As the abuse crisis roils American evangelicalism, church leaders are finally paying attention, if only because the accretion of cases is now impossible to ignore.
Commentators on the Left have eyes on it too. Among the various cries, some progressives are calling out Christian conservatives for policing the issue of sexual orientation and gender identity (SOGI) while simultaneously dismissing abused women in their own midst.
“Youth leaders were fondling us and raping us and shaming us into silence,” said Julie Rodgers at the beginning of the #ChurchToo movement. “Meanwhile, we heard the gays were the greatest threat to the church and society.”
“If the SBC hated abusers as much as they do gay people … we literally wouldn’t be having this conversation today,” tweeted Matthew Manchester in response to the recent Southern Baptist Convention report revealing widespread abuse and coverup. Others have voiced similar concerns about “a perverse double standard.”
Although the Left’s view of sex is misguided, their critique still carries weight. Christians should not complain about the sexualization of culture while simultaneously ignoring the sexualization of women inside the church.
We’re looking at “the largest crisis of institutional religion in the United States,” according to Washington Post columnist Michael Gerson, and that crisis has been caused in part by Christians losing sight of the fundamentals.
While biblical sexual ethics most definitely apply to SOGI—as well as marriage and singleness—they start with the simple act of protecting women and men from exploitation. Everything else follows from that.
Put another way: Abuse prevention is the most basic form of faithfulness to God’s edicts about the body.
Inversely, taking advantage of others for sexual gain is an egregious violation of divine law because it dehumanizes those made in the image of God (Gen. 1:27). Paul issues repeat warnings about the misuse of our own and others’ bodies (Gal. 5:19; 1 Cor. 6:12–20; Rom. 6:12) and the danger of giving in to “even a hint of sexual immorality” or “any kind of impurity” (Eph. 5:3).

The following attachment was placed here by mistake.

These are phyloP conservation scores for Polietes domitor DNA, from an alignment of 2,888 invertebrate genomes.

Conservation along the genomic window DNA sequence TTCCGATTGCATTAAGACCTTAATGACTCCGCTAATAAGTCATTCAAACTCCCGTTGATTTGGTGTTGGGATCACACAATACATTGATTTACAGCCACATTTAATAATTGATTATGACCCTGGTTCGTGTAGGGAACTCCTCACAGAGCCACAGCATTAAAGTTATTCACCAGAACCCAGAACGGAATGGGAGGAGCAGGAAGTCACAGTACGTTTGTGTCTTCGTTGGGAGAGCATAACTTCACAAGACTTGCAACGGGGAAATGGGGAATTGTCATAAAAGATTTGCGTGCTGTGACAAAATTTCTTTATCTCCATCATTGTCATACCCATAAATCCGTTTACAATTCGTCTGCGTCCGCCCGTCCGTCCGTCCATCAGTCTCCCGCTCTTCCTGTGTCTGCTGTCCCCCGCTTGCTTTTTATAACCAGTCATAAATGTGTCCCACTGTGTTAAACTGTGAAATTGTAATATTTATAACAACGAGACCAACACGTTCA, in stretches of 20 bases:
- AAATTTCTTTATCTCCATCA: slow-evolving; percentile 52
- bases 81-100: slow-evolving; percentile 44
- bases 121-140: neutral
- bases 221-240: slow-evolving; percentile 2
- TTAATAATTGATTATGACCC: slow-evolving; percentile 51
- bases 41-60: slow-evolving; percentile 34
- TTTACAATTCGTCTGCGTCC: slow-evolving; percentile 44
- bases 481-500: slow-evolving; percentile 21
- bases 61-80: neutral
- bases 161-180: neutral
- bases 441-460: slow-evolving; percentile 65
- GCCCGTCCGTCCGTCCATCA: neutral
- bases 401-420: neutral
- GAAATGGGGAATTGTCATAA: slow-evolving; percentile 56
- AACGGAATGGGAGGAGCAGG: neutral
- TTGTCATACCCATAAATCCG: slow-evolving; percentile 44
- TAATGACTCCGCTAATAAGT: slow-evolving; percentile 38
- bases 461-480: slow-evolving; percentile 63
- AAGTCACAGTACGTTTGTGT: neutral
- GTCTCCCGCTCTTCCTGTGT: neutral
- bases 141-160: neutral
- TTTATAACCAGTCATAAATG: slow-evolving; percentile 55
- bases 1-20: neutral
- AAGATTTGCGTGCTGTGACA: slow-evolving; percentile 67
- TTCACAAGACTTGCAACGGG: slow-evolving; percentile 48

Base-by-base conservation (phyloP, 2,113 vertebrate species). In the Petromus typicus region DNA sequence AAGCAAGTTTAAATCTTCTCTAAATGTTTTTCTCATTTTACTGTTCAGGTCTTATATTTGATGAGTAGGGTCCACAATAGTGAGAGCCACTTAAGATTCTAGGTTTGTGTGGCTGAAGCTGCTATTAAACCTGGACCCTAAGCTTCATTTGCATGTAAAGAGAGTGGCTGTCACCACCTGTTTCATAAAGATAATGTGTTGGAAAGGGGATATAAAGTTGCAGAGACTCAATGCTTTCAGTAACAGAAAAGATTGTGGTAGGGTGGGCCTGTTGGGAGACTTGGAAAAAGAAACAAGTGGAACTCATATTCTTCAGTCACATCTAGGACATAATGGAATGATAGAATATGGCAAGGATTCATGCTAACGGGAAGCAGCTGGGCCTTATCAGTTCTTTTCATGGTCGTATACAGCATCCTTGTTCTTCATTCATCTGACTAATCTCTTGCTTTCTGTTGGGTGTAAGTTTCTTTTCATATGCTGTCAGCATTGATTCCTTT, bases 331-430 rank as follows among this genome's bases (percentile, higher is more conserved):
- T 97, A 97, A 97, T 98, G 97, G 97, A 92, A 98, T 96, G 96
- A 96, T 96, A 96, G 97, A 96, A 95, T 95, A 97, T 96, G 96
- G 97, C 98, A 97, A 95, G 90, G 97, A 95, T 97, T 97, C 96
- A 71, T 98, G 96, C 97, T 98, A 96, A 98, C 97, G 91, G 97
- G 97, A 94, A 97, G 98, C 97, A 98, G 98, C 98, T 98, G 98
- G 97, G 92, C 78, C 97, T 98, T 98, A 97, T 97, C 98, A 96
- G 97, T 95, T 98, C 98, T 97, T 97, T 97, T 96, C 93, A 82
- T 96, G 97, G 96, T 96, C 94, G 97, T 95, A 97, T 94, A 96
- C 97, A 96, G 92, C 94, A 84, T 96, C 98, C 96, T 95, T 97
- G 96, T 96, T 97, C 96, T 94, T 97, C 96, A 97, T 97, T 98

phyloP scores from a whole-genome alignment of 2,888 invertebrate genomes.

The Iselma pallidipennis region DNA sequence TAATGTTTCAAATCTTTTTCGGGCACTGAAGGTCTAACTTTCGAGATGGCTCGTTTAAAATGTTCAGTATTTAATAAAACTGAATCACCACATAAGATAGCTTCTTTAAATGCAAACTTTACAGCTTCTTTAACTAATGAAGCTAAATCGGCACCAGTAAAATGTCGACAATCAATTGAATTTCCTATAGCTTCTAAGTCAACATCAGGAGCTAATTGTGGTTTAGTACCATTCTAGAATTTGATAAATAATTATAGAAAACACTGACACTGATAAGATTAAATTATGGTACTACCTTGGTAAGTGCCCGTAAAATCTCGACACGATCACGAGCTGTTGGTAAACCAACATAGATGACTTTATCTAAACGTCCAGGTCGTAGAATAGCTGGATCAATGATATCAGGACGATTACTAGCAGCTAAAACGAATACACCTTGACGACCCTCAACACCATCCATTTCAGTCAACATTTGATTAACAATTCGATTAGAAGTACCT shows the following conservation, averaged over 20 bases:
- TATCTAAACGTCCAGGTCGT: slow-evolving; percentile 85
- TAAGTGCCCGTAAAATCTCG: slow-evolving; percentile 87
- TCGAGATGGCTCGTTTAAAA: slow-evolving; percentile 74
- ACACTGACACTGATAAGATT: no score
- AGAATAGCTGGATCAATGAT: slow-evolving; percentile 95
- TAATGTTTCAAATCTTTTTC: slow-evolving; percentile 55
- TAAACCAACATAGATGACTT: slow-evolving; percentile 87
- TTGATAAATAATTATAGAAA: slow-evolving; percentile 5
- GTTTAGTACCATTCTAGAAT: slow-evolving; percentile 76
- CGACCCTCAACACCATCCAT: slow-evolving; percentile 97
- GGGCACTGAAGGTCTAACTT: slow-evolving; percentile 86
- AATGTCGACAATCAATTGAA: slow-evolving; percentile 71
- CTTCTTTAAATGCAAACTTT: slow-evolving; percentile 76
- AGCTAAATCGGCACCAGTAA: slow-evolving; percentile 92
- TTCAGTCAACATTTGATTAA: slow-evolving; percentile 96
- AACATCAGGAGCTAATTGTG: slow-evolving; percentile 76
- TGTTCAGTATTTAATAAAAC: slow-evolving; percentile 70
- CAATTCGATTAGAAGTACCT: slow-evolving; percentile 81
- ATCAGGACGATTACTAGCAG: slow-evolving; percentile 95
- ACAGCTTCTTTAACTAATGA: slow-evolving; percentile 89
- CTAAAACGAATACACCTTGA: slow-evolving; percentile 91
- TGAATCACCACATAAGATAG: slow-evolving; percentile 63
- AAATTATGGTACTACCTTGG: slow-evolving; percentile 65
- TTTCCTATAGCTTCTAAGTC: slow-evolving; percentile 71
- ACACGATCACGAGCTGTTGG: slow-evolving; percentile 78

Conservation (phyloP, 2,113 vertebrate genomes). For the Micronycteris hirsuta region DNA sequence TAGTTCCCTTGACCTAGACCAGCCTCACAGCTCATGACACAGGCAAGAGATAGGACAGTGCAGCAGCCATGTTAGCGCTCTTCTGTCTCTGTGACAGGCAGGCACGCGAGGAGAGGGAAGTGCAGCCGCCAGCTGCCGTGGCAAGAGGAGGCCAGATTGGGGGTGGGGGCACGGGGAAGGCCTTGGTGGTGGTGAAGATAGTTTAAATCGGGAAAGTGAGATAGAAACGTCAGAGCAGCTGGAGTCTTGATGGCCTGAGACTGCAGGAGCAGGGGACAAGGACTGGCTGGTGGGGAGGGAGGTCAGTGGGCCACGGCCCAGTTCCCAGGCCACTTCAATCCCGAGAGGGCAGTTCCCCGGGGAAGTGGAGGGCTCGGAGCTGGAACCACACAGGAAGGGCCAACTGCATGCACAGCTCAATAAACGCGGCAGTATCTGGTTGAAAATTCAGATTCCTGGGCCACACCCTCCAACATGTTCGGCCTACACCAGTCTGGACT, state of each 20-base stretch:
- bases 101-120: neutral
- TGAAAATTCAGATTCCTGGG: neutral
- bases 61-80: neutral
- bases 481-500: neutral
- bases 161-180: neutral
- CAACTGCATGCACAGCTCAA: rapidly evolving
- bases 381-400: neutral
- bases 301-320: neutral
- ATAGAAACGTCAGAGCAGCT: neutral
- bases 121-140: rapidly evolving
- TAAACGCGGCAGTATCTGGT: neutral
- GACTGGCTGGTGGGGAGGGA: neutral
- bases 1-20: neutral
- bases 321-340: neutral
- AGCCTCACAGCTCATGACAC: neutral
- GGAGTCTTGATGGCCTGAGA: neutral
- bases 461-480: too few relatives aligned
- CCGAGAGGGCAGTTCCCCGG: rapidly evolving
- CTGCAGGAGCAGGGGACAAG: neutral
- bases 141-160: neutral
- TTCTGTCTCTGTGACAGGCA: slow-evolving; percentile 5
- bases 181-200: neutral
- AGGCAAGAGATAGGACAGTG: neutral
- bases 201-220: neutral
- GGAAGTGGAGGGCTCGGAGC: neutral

These specific injunctions against various forms of abuse are accompanied by broad moral principles as well. One of the most profound comes from Proverbs 9:10. “The fear of the Lord is the beginning of wisdom”—and also the beginning of ethics.
Fearing God means respecting his precepts and dreading his judgment when we don’t follow those precepts. As a church, then, our breach of sexual ethics goes right to the heart of our disposition toward him.
The abusers, enablers, and fixers lurking in our pulpits and pews have no healthy fear. As a result, they take their sins to the closet instead of the altar and lose the ability to discern good from evil. A simple request to help abuse survivors ends up looking like “a satanic scheme to completely distract us from evangelism,” according to a lawyer for the Southern Baptist Executive Committee.
On the flip side, when Christian leaders fear God, they pursue holiness, not self-preservation. They put their confidence in the gospel rather than in their own ministries or denominations. They’re humble enough to name personal sins and systemic evils. And their ethics on sex are consistent across the board: The act of safeguarding women from abuse draws from the same moral well as promoting traditional marriage, encouraging fidelity for couples, and supporting chastity for singles.
Those responses are unified. But again, everything follows from that first safeguarding action. It’s absolutely foundational. Fearing and respecting God requires fearing and respecting those who bear his image—and seeing violations of their bodies as violations of him and his created order. There’s no way to get around that direct corollary.
“I needed someone who could have told me this is what abuse was and this was not the heart of God,” said Naghmeh Panahi in a recent CT profile about her domestic violence case.
As stories like hers proliferate, we should listen to the calls for integrity coming from both inside and outside the church and feel sobered by our failed witness to the world. More importantly, we need to submit to God’s righteous judgment, which calls wicked leaders to account and calls us to account for what we’ve done to sanction or dismiss their behavior.
The good news is that we’re not going it alone. After issuing the Ten Commandments from a mountaintop, Moses tells the Israelites: “The fear of God will be with you to keep you from sinning” (Ex. 20:20).
That promise applies to the American church today—if only we’d listen.
Andrea Palpant Dilley is online managing editor at CT.
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